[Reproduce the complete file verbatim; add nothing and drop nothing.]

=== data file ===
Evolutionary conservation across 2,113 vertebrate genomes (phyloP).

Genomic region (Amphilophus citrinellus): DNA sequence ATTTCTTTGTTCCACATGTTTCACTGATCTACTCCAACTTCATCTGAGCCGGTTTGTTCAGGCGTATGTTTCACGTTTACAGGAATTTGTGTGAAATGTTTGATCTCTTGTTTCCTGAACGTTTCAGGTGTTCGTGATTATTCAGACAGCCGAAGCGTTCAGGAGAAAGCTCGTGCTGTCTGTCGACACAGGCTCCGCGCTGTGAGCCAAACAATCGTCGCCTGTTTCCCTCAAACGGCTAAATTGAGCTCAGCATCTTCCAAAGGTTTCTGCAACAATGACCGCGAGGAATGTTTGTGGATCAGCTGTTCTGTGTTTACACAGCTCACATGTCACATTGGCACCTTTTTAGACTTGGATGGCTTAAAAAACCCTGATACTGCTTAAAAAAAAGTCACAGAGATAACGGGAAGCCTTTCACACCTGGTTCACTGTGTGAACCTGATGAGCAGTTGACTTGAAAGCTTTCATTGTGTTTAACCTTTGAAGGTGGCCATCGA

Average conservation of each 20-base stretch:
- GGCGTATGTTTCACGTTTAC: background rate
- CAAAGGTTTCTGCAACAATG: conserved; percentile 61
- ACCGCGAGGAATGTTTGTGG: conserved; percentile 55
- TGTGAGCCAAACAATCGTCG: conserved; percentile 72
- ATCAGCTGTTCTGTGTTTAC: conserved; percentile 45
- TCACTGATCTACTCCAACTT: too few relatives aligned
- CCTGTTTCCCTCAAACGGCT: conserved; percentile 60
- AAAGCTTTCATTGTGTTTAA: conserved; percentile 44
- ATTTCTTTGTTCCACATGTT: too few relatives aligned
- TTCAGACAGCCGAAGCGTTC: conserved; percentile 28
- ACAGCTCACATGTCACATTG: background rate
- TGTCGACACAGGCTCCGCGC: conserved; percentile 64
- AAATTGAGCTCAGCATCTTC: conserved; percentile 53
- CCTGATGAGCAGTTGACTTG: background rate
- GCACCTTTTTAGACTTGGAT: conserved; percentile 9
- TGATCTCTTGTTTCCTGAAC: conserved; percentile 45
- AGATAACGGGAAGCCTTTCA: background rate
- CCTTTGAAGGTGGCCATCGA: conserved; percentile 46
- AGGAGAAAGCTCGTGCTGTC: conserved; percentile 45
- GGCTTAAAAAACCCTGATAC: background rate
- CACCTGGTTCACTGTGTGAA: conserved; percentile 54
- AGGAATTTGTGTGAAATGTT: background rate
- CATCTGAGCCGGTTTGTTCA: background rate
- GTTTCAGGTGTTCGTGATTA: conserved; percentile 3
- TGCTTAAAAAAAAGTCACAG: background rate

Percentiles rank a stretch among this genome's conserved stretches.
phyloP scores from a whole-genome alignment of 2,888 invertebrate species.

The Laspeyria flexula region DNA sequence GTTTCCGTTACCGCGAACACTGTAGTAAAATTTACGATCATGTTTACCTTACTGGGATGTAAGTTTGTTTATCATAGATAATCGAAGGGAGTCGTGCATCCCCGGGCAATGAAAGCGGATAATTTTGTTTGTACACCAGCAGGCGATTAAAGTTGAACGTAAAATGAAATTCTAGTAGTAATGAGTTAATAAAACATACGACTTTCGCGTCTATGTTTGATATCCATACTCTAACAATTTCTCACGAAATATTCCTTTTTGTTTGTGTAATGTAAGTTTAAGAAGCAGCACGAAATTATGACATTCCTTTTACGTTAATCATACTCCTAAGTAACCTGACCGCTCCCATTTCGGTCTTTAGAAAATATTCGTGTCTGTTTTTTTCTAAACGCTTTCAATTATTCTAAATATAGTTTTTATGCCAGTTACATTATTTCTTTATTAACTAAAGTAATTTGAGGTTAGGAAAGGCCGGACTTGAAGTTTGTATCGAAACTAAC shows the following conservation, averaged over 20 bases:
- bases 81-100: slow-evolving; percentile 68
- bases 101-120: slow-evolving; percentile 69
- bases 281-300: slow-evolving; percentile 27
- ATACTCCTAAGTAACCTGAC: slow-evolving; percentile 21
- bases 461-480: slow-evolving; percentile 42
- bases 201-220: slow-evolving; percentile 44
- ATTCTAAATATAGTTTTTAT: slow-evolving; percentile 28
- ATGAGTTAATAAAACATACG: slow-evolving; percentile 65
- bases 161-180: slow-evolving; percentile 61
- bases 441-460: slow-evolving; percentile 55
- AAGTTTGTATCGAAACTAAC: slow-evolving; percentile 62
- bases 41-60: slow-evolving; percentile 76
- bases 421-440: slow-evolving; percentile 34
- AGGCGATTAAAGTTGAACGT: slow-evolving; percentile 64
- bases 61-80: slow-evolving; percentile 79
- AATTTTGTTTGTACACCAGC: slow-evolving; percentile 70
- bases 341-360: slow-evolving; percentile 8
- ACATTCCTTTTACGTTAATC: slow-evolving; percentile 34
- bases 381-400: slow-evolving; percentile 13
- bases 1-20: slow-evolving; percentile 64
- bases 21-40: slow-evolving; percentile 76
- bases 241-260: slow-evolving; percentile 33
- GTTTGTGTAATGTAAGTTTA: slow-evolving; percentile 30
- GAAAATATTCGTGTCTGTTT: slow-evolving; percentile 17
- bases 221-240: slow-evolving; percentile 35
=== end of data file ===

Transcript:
Evolutionary conservation across 2,113 vertebrate genomes (phyloP).

Genomic region (Amphilophus citrinellus): DNA sequence ATTTCTTTGTTCCACATGTTTCACTGATCTACTCCAACTTCATCTGAGCCGGTTTGTTCAGGCGTATGTTTCACGTTTACAGGAATTTGTGTGAAATGTTTGATCTCTTGTTTCCTGAACGTTTCAGGTGTTCGTGATTATTCAGACAGCCGAAGCGTTCAGGAGAAAGCTCGTGCTGTCTGTCGACACAGGCTCCGCGCTGTGAGCCAAACAATCGTCGCCTGTTTCCCTCAAACGGCTAAATTGAGCTCAGCATCTTCCAAAGGTTTCTGCAACAATGACCGCGAGGAATGTTTGTGGATCAGCTGTTCTGTGTTTACACAGCTCACATGTCACATTGGCACCTTTTTAGACTTGGATGGCTTAAAAAACCCTGATACTGCTTAAAAAAAAGTCACAGAGATAACGGGAAGCCTTTCACACCTGGTTCACTGTGTGAACCTGATGAGCAGTTGACTTGAAAGCTTTCATTGTGTTTAACCTTTGAAGGTGGCCATCGA

Average conservation of each 20-base stretch:
- GGCGTATGTTTCACGTTTAC: background rate
- CAAAGGTTTCTGCAACAATG: conserved; percentile 61
- ACCGCGAGGAATGTTTGTGG: conserved; percentile 55
- TGTGAGCCAAACAATCGTCG: conserved; percentile 72
- ATCAGCTGTTCTGTGTTTAC: conserved; percentile 45
- TCACTGATCTACTCCAACTT: too few relatives aligned
- CCTGTTTCCCTCAAACGGCT: conserved; percentile 60
- AAAGCTTTCATTGTGTTTAA: conserved; percentile 44
- ATTTCTTTGTTCCACATGTT: too few relatives aligned
- TTCAGACAGCCGAAGCGTTC: conserved; percentile 28
- ACAGCTCACATGTCACATTG: background rate
- TGTCGACACAGGCTCCGCGC: conserved; percentile 64
- AAATTGAGCTCAGCATCTTC: conserved; percentile 53
- CCTGATGAGCAGTTGACTTG: background rate
- GCACCTTTTTAGACTTGGAT: conserved; percentile 9
- TGATCTCTTGTTTCCTGAAC: conserved; percentile 45
- AGATAACGGGAAGCCTTTCA: background rate
- CCTTTGAAGGTGGCCATCGA: conserved; percentile 46
- AGGAGAAAGCTCGTGCTGTC: conserved; percentile 45
- GGCTTAAAAAACCCTGATAC: background rate
- CACCTGGTTCACTGTGTGAA: conserved; percentile 54
- AGGAATTTGTGTGAAATGTT: background rate
- CATCTGAGCCGGTTTGTTCA: background rate
- GTTTCAGGTGTTCGTGATTA: conserved; percentile 3
- TGCTTAAAAAAAAGTCACAG: background rate

Percentiles rank a stretch among this genome's conserved stretches.
phyloP scores from a whole-genome alignment of 2,888 invertebrate species.

The Laspeyria flexula region DNA sequence GTTTCCGTTACCGCGAACACTGTAGTAAAATTTACGATCATGTTTACCTTACTGGGATGTAAGTTTGTTTATCATAGATAATCGAAGGGAGTCGTGCATCCCCGGGCAATGAAAGCGGATAATTTTGTTTGTACACCAGCAGGCGATTAAAGTTGAACGTAAAATGAAATTCTAGTAGTAATGAGTTAATAAAACATACGACTTTCGCGTCTATGTTTGATATCCATACTCTAACAATTTCTCACGAAATATTCCTTTTTGTTTGTGTAATGTAAGTTTAAGAAGCAGCACGAAATTATGACATTCCTTTTACGTTAATCATACTCCTAAGTAACCTGACCGCTCCCATTTCGGTCTTTAGAAAATATTCGTGTCTGTTTTTTTCTAAACGCTTTCAATTATTCTAAATATAGTTTTTATGCCAGTTACATTATTTCTTTATTAACTAAAGTAATTTGAGGTTAGGAAAGGCCGGACTTGAAGTTTGTATCGAAACTAAC shows the following conservation, averaged over 20 bases:
- bases 81-100: slow-evolving; percentile 68
- bases 101-120: slow-evolving; percentile 69
- bases 281-300: slow-evolving; percentile 27
- ATACTCCTAAGTAACCTGAC: slow-evolving; percentile 21
- bases 461-480: slow-evolving; percentile 42
- bases 201-220: slow-evolving; percentile 44
- ATTCTAAATATAGTTTTTAT: slow-evolving; percentile 28
- ATGAGTTAATAAAACATACG: slow-evolving; percentile 65
- bases 161-180: slow-evolving; percentile 61
- bases 441-460: slow-evolving; percentile 55
- AAGTTTGTATCGAAACTAAC: slow-evolving; percentile 62
- bases 41-60: slow-evolving; percentile 76
- bases 421-440: slow-evolving; percentile 34
- AGGCGATTAAAGTTGAACGT: slow-evolving; percentile 64
- bases 61-80: slow-evolving; percentile 79
- AATTTTGTTTGTACACCAGC: slow-evolving; percentile 70
- bases 341-360: slow-evolving; percentile 8
- ACATTCCTTTTACGTTAATC: slow-evolving; percentile 34
- bases 381-400: slow-evolving; percentile 13
- bases 1-20: slow-evolving; percentile 64
- bases 21-40: slow-evolving; percentile 76
- bases 241-260: slow-evolving; percentile 33
- GTTTGTGTAATGTAAGTTTA: slow-evolving; percentile 30
- GAAAATATTCGTGTCTGTTT: slow-evolving; percentile 17
- bases 221-240: slow-evolving; percentile 35